Charming villas on the coast and in the cities of Catalonia
In the northeast of the Iberian Peninsula, on the Mediterranean side, and occupying a relatively small area of 32,000 square kilometres, lies Catalonia, one of Spain’s most fascinating and diverse regions.
Geographically and culturally, the beauty of Catalonia is so unique. It has a vast variety of landscapes ranging from rocky coastlines to long flat beaches, from mountains to plains, and from marshlands to forest. It has great cosmopolitan cities such as the amazing Barcelona with its fantastic art nouveau buildings, or the historical Girona and its great old Jewish quarter. It has small medieval mountain villages sitting at the foot of the Pyrenees and elegant coastal resorts in the sandy shores of the Mediterranean Sea.
Catalonia has a distinct regional identity that borrows little form the rest of Spain. Catalans have their own language, and are intensely proud of their unique art, cuisine, folklore and long history. Ask the Catalans themselves and many will tell you that Catalonia is not a region but a nation. Not surprisingly, rivalry between the Catalans and the rest of Spain is an ongoing part of this country’s history.
Catalonia is home of great artistic achievements, ranging from grand Greek and Roman monuments, or exquisitely simple Romanesque works, to some of the most exciting art of the twentieth century such as the great Gaudí's avant garde buildings, the surrealism of the painters Salvador Dalí or Miró, or the cubism of Picasso, all of whom spent their formative years in Catalonia.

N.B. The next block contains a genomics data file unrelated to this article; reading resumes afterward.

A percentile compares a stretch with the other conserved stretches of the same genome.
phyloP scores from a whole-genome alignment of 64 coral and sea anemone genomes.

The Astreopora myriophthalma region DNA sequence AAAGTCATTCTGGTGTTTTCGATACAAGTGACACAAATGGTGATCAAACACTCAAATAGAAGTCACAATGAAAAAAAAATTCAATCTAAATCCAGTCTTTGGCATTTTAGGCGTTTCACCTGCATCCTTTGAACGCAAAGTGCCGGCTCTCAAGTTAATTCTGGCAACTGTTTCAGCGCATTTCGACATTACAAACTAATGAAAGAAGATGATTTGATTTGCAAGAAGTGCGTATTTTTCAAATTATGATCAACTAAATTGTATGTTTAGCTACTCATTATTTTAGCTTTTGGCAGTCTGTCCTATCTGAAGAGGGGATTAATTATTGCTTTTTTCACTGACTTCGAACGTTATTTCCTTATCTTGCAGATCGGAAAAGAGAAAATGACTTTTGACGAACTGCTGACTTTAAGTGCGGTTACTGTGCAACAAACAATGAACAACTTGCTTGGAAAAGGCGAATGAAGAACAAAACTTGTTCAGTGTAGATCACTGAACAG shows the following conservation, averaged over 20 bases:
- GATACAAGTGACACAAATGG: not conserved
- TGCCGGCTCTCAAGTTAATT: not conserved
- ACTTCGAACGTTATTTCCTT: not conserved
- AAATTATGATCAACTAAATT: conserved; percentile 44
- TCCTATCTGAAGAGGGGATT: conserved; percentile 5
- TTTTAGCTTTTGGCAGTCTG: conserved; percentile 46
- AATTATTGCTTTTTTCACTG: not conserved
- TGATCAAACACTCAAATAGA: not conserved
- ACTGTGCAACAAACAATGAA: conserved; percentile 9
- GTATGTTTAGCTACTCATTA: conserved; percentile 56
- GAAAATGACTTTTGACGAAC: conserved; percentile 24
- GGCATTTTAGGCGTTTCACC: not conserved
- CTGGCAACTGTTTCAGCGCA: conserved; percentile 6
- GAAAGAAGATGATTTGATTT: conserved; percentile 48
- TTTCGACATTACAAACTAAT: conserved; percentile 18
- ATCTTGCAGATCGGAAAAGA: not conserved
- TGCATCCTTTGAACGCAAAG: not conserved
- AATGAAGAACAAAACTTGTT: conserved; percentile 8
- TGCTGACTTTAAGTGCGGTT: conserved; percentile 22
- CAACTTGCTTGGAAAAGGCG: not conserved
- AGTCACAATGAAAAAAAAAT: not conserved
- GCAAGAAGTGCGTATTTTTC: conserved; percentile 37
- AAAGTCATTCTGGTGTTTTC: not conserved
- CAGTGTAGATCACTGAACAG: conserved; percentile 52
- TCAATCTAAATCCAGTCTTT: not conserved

Catalans pride themselves on good eating too, and you will find some of Spain's finest restaurants here. Catalan food is typically Mediterranean, featuring olive oil as its staple component. As the region is so geographically diverse, it provides a variety of fresh high quality meat, poultry, game, seafood, fruit and vegetables and a great variety of wild mushrooms.
Fine red and white wines are produced here, and Catalan sparkling wines (cavas) are favourite celebratory wines around the world.
Catalonia's calendar is rich all year round in festivities, which provide a colourful display of traditional activities, dances and parades. Most towns celebrate a Festa Major (main festival) once a year. Distinctive features include fireworks, and giants, dwarfs and other figures of Catalan folklore who dance and pirouette to the sound of pipes and flutes. No Festa is complete without a Sardana, considered Catalunya's national dance. Castells (or human towers) are another traditional feature. Teams compete to build pyramids of different heights, with men climbing up on each other’s shoulders, and a plucky child climbs to the very top. Competitions of castells generate immense excitement among the crowd.
Finally Catalonia offers a wide range of activities to suit all ages and levels of fitness: Skiing (in winter), swimming, horse back riding, cycling, hiking, golfing, … there are endless possibilities.
All in all Catalonia offers no end of opportunities for day trips and adventures, that together with its excellent communications, makes of Catalonia a top-class tourist destination in Europe.